Horses’ Emotional Baggage

We humans often talk about lugging around emotional baggage and bringing it into a new relationship. When both parties in the new relationship bring emotional baggage, there are bound to be problems.

Horses are no different.

Horses with previous owners – that is, the vast majority of horses – have been affected in one way another by their previous relationships with people. A horse lucky enough to be with real horse people who understand and appreciate the beauty, intelligence – and strength – of these magnificent flight animals, will arrive at a new home with a trusting and willing behaviour. Others – again, the vast majority of horses – have not been so lucky.

I know a woman who had a horse and carriage business, driving both heavy and light horses for historic tours, weddings, birthday parties, and hay & sleigh rides. She had a great team of black Percherons and wanted a black team of Standardbreds. She was lucky enough to find a Montreal team that were great in traffic. This team was very thin; the mare had been mistreated by a previous owner “who wore a tuque”, so the new owner looked after them for almost a year to get them back into shape, not asking anything of them but to enjoy good food and rest – and lots of brushing and love. Two things happened. First: she noticed that no matter how much hay she put out for the day, nothing was left in the paddock – EVER! Every scrap disappeared every day. She kept increasing the amount of hay, but it was always all gone. Second: one cold winter’s morning, she went to the barn to feed the horses. Going up to the mare’s stall with morning hay before the morning hot mash, she was smashed in the face and knocked down – broken glasses, bloody nose and a massive headache. She was wearing a toque.

Even though the mare had been treated very well for almost a year in her new home, the toque brought fear back to the mare and she reacted instinctively and violently. It wasn’t her fault: it was her emotional baggage.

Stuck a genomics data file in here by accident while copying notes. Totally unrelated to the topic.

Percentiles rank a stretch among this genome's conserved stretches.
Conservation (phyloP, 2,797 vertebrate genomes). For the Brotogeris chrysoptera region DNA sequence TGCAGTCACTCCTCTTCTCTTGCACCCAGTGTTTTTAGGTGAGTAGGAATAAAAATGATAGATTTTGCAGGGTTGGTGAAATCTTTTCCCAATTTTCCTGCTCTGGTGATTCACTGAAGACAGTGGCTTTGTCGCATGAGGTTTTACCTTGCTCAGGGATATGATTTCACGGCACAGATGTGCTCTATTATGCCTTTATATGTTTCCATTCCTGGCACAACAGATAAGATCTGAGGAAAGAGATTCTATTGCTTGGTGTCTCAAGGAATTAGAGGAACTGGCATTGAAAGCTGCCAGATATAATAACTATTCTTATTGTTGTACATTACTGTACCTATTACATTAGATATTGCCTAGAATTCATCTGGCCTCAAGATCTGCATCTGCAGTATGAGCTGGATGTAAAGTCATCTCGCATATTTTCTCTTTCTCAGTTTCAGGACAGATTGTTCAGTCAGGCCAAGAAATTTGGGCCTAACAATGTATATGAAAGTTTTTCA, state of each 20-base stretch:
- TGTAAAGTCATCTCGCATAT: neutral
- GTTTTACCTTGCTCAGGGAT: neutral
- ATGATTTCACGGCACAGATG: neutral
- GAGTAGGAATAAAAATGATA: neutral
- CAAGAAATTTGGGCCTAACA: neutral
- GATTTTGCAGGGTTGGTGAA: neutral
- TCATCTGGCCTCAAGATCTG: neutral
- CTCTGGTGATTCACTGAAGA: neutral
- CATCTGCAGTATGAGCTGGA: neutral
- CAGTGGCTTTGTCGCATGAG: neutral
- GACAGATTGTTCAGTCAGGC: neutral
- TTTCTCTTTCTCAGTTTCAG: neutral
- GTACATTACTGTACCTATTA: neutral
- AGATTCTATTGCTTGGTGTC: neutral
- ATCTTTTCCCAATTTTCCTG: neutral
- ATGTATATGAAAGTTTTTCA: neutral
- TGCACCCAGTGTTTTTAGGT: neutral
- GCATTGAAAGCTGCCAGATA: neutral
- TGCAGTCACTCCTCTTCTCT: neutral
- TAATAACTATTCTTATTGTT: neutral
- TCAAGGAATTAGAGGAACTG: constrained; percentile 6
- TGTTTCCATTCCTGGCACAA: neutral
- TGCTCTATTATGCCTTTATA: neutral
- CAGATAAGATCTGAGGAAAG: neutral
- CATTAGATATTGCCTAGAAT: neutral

When the team were finally used for tours, it became very apparent that they weren’t 100% happy UNTIL the owner started asking French-speaking tourists to speak to them in their native language – French. After that, they were fine. And, yes, they finally learned a bit of English, too.

After a few years, it was time to downsize. In addition to other horses, the Standardbred team had to be sold; the one stipulation was that they must be sold as a team, not separately because of their very close bond. The mare turned out to be very expressive regarding her fear – no longer in an aggressive way. She became the weathervane for sensing potential aggression by humans. Whenever anyone came to see the team, the mare would flap her lower lip when she sensed “harm”, usually around any man. When the mare flapped her lower lip, the owner told the prospective buyers, “Sorry, this team is not for sale.” Then one day, a gentle old, Dutch farmer came to see the team. The mare adored him! The owner let the team go for a song because the horses’ safety – physical and emotion – were more important than money.

Oh! – remember the hay “issue” in the paddock? After the team left, there was lots of leftover hay. The team was so worried about being hungry again, that they ate everything every day.

How do we know what emotional baggage a horse is bringing to its new home?

Watch your horse and try to understand what emotional baggage it is bringing to its new home.

Share your stories. Write and tell us about your horse’s emotional baggage. What kind of behaviour did your horse exhibit? What did you do?